Most places that don't cooperate with ICE are not as bold. Many are arguably as motivated by a certain sense of justice as they are by a desire to save money (eliminating, say, the cost of temporarily detaining an undocumented person for ICE.) Many would rather not be found on lists or cheered online.

For Hillsboro, declaring sanctuary city status is, in large part, be a technicality. Along with just four other states — California, Vermont, Rhode Island, and Connecticut — Oregon already effectively operates as a “sanctuary state.” The state’s law enforcement agencies do not use staff or resources to “detect” or arrest anyone whose only violation is being undocumented. Hillsboro, taking its cue from the state, has long followed those same practices.

In Hillsboro, though, the question of sanctuary since Trump’s election was as much emotional as it was pragmatic. At the city council’s February 21 meeting, Hillsboro Mayor Steve Callaway attempted to plug an upcoming production from a local theater. “We have a presentation entitled My Inlaws Are Outlaws,” Callaway, a former principal who holds the mayorship as a part-time post-retirement gig, chipperly announced. But the attempt at normalcy was bizarrely out of place, and quickly shouted down: “We want public comment!” multiple voices cried.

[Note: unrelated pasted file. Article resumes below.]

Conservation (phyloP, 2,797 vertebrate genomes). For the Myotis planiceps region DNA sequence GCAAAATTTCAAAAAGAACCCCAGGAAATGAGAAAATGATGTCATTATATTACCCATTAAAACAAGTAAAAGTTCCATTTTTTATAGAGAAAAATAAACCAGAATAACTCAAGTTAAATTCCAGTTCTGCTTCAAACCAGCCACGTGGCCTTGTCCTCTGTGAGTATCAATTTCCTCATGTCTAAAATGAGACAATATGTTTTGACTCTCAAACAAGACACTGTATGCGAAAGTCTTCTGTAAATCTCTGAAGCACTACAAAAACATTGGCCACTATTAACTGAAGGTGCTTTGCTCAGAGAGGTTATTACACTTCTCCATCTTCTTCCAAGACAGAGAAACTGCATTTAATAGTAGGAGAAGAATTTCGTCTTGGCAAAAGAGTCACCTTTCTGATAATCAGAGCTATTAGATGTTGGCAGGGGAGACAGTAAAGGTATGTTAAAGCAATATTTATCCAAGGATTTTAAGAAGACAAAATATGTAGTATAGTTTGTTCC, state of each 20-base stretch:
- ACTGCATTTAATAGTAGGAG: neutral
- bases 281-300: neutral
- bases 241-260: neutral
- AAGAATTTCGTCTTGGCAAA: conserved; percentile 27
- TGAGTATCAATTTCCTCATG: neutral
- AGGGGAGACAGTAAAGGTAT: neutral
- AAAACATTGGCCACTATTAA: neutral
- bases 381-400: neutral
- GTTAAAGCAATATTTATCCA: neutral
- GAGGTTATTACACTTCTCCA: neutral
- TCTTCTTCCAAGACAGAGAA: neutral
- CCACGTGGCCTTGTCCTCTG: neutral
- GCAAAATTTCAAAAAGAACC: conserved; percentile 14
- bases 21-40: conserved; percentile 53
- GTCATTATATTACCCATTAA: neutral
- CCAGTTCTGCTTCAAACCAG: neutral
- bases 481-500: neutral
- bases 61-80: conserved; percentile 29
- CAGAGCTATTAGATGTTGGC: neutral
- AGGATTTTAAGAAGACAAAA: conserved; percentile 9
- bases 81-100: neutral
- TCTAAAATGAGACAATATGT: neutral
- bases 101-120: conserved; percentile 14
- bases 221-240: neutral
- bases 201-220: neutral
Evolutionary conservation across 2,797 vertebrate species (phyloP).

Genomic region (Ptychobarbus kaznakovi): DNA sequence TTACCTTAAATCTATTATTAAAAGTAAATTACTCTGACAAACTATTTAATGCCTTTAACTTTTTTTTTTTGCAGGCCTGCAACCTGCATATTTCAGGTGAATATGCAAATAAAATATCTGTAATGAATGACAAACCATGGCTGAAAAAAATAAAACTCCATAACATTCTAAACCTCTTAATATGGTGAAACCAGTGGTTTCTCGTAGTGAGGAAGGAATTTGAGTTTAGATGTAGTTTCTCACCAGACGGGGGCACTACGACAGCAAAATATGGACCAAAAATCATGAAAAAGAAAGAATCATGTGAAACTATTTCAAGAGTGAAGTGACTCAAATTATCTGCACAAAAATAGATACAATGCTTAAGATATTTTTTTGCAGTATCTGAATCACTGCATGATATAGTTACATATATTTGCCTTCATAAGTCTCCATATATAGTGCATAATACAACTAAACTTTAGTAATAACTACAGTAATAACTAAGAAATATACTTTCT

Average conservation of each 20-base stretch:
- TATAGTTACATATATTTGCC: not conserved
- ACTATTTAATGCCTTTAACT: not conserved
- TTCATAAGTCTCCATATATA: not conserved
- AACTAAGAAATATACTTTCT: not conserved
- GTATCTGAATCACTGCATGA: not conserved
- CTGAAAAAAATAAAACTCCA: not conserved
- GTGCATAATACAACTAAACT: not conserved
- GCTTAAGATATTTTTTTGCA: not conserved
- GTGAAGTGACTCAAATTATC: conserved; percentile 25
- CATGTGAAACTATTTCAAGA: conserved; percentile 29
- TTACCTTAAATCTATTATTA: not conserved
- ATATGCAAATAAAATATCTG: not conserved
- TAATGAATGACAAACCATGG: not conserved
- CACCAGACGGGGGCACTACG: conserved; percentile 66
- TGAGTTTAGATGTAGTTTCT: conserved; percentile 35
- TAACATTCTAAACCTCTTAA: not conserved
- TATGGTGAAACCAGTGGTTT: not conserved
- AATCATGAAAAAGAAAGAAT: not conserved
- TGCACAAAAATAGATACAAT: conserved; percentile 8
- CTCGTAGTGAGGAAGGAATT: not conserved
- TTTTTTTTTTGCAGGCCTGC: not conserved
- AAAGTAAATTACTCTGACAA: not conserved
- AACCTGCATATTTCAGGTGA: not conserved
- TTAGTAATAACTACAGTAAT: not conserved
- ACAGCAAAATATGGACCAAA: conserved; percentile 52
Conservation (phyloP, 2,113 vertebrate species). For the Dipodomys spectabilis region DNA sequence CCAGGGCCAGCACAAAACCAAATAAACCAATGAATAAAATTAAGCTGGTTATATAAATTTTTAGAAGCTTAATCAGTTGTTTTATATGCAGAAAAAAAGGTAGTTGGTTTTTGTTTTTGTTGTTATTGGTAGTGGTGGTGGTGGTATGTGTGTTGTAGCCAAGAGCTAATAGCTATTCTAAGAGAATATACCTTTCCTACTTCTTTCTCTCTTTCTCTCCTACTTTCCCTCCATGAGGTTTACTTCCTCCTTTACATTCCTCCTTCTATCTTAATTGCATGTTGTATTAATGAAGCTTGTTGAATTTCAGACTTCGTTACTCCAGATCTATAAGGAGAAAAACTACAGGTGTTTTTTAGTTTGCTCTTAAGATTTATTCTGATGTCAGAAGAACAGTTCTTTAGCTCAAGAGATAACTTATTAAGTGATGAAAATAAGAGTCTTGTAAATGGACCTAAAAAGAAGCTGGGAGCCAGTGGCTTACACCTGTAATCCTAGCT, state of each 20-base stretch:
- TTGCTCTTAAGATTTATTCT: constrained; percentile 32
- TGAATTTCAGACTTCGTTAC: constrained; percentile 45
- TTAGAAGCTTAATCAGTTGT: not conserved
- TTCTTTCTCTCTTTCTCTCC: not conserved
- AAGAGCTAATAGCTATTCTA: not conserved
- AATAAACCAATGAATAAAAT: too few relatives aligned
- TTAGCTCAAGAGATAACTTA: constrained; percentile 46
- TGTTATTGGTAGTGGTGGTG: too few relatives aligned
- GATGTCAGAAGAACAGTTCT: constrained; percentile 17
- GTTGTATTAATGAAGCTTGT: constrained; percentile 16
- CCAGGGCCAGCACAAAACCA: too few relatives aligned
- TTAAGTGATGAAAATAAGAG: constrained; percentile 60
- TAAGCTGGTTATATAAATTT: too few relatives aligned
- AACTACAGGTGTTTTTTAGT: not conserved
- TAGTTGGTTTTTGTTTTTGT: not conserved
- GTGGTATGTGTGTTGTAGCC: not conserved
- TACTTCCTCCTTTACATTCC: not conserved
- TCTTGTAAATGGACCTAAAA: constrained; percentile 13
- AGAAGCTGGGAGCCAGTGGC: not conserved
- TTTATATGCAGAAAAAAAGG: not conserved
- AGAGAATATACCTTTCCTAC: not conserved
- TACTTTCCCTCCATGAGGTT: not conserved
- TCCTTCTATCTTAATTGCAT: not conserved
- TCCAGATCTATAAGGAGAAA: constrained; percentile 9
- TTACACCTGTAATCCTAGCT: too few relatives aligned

Soon, the proceedings were dominated by heartfelt testimonials from kids, mothers, and working professionals. The speakers used one phrase over and over, their voices alternately booming or cracking with sentiment: they were “undocumented, unafraid, unapologetic.”

“Do you know what it takes for an undocumented family to show up to a place where they’re freaking scared?!” one young woman asked. Another, a young college student, said, “I am tired of people considering that I’m some sort of wetback, that I’m some sort of criminal, that I’m some sort of stupid girl. I’m not. I’m here for my education.”

Reverend Adam Hange, of the First Congregational United Church of Christ, is one of the pastors who was tapped by Jorge Vazquez to aid the sanctuary city movement. In a later phone conversation, he called the campaign a “moral issue.”

“When I read the Bible, I see all the stories about welcoming the stranger, caring for the alien in your midst,” he says. “It’s in Leviticus, Matthews — it’s all through the Prophets. It just seems like the right thing to do right now.”

The speakers at the city council meeting did not use the same religious terminology as Pastor Adam. But their throughline was more or less the same: There is right and there is wrong. And we can not just hope to duck the Trump administration for four (or eight) years. It would put us on the wrong side of history.